Subproject B05


Digital twin as an intermediary between in-situ damage detection and global structural analysis

If structures are monitored from the beginning (Structural Health Monitoring, SHM), all information for damage prediction is available. This is generally not the case for existing structures. SHM on real structures aims to determine critical details based on deterministic or probabilistic considerations. Measurements are mainly carried out with strain gauges, displacement and acceleration sensors. Particularly with deterministic considerations, a lot of experience is required in the selection of measuring points. In addition, a certain degradation of the component must have occurred: cracks, corrosion and spalling, so that these can be detected during visual inspections (s. Figure 1).

The particular difficulty in developing suitable models to describe the condition of the structure is that the structures are highly variable in terms of building materials, construction methods, load-carrying structures, loading, age and condition and are subject to permanent change. Therefore, the information is scattered, uncertain and/or highly time-variable. However, the progress of damage to a critical state can take several decades. The information that accumulates on a building over the years has so far a decentralised character. As the connection has not been sufficient until now, many tasks are carried out redundantly, and knowledge already gained can be overlooked. The linking of the information could be done with the methods of Building Information Modelling (BIM), which has been introduced in recent years. So far, however, the special requirements of SHM have only been investigated in rudimentary form, and complete integration has not yet taken place. Questions regarding the handling of complex measurement systems that work on different scales have not yet been sufficiently investigated (s. Figure 2).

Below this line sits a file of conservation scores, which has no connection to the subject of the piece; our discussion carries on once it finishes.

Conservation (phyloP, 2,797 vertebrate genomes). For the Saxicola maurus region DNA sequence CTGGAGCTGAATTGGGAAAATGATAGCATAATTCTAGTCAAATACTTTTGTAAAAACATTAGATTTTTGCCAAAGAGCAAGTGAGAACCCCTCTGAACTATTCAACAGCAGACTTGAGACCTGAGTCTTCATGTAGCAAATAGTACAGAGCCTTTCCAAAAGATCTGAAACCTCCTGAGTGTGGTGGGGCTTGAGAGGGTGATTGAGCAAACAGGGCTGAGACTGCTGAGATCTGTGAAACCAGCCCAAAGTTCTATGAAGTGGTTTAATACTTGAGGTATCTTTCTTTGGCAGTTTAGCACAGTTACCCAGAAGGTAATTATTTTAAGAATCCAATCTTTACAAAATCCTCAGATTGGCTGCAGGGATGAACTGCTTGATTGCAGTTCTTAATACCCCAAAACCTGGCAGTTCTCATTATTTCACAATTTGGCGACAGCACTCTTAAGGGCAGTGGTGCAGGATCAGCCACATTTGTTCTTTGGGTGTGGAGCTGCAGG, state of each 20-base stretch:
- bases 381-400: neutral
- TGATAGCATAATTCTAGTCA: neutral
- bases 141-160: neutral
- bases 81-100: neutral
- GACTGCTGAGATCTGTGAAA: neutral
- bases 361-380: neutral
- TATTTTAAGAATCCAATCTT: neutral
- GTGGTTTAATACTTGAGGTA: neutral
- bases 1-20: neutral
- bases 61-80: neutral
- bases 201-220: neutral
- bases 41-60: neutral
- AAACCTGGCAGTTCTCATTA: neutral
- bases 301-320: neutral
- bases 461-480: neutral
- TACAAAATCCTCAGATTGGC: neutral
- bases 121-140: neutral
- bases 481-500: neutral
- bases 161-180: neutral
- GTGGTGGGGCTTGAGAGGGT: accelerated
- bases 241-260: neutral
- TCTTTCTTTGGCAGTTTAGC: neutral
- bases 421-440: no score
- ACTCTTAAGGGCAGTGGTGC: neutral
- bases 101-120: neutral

Therefore, the aim of this research project is to investigate fundamental questions on the digital linking of local in-situ damage detection methods and conventional SHM via Digital Twins (DT). Based on the investigations from aircraft construction, the concept of the DT principle established there, consisting of components with reduced order, is to be adapted and extended for bridge structures (s. Figure 3). The digital linking of SHM, in-situ DIC measurements and DT is carried out via "optimal classification trees" with "hyperplane splits" (OCT-H) to ensure interpretable machine learning. The particular challenge in the further development of the method for structural engineering is that the damage processes that lead to ageing and abrasion in structures are physical and chemical processes that must be recorded at different scales (material, component, structure level).

The research project focuses on the development of a cross-material and general method for linking in-situ measurements with DT. Other areas to be considered are optimal sensor placement, interpretable machine learning and online structural monitoring.